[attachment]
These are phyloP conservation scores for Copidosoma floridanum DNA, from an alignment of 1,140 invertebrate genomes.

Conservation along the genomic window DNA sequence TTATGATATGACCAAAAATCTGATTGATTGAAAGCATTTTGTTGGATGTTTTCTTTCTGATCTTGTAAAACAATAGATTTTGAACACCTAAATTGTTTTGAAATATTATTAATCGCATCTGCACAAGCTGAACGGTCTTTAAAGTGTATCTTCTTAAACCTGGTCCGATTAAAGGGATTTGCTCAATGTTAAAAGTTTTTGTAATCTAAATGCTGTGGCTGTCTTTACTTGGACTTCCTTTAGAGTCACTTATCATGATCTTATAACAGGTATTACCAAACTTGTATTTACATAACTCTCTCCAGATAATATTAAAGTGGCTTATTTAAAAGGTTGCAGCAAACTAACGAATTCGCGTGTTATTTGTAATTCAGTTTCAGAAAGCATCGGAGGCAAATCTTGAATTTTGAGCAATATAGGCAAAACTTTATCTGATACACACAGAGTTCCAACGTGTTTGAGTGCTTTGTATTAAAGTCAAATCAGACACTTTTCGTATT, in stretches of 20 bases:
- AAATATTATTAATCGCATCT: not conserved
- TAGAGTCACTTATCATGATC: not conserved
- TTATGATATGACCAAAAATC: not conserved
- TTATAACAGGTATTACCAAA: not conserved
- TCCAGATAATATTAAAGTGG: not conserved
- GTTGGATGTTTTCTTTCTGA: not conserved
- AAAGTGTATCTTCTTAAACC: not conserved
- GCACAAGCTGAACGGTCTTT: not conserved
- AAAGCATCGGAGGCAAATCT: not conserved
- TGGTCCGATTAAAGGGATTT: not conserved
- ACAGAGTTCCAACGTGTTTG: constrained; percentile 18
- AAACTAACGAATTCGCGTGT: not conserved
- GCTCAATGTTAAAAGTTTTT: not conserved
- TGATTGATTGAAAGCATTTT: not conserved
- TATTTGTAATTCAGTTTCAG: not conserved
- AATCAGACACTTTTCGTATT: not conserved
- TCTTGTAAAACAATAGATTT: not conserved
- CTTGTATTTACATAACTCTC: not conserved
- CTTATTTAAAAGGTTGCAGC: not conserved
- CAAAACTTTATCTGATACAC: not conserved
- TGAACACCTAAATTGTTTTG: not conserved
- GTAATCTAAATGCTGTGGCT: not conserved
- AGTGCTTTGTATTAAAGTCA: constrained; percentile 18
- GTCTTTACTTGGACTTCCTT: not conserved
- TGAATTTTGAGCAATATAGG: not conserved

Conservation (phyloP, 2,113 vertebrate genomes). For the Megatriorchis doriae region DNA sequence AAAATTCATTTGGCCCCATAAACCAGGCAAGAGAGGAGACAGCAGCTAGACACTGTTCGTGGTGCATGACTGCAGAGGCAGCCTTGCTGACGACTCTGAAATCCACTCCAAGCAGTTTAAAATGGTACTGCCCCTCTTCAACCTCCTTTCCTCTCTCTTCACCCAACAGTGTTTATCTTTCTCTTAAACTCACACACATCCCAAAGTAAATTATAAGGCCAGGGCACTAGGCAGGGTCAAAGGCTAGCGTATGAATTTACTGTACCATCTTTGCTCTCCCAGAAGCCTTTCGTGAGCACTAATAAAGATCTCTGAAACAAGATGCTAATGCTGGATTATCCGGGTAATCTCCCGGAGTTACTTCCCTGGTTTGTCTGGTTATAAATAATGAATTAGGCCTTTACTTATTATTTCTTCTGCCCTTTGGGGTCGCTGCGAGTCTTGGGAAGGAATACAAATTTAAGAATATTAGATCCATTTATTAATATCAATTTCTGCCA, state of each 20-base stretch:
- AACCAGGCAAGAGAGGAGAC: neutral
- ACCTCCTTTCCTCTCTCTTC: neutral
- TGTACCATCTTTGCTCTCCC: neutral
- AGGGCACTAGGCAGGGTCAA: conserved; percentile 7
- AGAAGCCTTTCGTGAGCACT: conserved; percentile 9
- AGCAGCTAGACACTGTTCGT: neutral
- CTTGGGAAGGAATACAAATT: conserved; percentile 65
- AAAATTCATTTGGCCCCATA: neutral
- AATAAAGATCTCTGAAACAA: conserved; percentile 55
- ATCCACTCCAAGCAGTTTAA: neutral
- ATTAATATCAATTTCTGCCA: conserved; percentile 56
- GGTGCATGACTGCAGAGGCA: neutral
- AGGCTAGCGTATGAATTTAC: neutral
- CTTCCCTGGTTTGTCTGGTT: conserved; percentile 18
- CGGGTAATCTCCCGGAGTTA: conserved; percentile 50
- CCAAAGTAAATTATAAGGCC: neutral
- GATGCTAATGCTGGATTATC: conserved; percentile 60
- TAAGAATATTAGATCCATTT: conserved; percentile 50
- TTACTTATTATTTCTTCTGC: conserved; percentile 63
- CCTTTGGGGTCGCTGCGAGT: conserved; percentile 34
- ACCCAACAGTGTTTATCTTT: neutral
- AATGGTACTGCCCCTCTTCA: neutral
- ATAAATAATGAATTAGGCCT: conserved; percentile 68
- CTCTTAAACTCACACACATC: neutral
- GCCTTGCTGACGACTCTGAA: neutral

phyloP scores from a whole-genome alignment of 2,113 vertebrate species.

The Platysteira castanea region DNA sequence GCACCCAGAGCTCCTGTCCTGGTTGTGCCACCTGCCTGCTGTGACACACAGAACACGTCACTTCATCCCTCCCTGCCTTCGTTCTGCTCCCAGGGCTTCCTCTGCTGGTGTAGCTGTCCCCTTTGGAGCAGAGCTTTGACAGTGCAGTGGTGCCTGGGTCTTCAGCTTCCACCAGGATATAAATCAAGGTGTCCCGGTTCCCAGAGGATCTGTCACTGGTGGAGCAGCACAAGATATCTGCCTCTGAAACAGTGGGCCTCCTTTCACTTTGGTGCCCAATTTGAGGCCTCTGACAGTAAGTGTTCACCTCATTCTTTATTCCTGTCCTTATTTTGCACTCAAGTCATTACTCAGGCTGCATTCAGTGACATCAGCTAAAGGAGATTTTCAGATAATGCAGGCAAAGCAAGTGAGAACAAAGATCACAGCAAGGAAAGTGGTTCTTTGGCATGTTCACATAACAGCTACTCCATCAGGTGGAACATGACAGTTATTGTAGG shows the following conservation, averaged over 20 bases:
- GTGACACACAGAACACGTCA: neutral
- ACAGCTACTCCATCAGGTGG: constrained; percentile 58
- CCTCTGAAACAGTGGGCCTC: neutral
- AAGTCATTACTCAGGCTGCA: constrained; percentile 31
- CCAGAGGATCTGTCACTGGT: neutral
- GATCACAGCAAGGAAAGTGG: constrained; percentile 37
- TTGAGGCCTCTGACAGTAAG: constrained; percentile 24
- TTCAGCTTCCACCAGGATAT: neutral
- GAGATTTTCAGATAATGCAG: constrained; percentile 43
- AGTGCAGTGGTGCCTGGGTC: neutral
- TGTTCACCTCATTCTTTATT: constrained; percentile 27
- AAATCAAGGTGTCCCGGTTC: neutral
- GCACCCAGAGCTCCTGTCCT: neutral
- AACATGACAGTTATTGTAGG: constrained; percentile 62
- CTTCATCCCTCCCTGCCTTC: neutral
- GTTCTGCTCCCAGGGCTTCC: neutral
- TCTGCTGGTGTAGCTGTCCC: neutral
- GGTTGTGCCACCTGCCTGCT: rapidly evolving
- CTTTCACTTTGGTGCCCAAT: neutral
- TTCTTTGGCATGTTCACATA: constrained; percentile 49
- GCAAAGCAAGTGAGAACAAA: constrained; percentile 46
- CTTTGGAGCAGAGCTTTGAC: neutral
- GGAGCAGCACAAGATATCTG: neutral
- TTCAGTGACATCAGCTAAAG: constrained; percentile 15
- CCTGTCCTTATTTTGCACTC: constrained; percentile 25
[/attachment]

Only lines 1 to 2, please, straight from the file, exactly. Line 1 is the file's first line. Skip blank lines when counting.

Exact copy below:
These are phyloP conservation scores for Copidosoma floridanum DNA, from an alignment of 1,140 invertebrate genomes.

Conservation along the genomic window DNA sequence TTATGATATGACCAAAAATCTGATTGATTGAAAGCATTTTGTTGGATGTTTTCTTTCTGATCTTGTAAAACAATAGATTTTGAACACCTAAATTGTTTTGAAATATTATTAATCGCATCTGCACAAGCTGAACGGTCTTTAAAGTGTATCTTCTTAAACCTGGTCCGATTAAAGGGATTTGCTCAATGTTAAAAGTTTTTGTAATCTAAATGCTGTGGCTGTCTTTACTTGGACTTCCTTTAGAGTCACTTATCATGATCTTATAACAGGTATTACCAAACTTGTATTTACATAACTCTCTCCAGATAATATTAAAGTGGCTTATTTAAAAGGTTGCAGCAAACTAACGAATTCGCGTGTTATTTGTAATTCAGTTTCAGAAAGCATCGGAGGCAAATCTTGAATTTTGAGCAATATAGGCAAAACTTTATCTGATACACACAGAGTTCCAACGTGTTTGAGTGCTTTGTATTAAAGTCAAATCAGACACTTTTCGTATT, in stretches of 20 bases: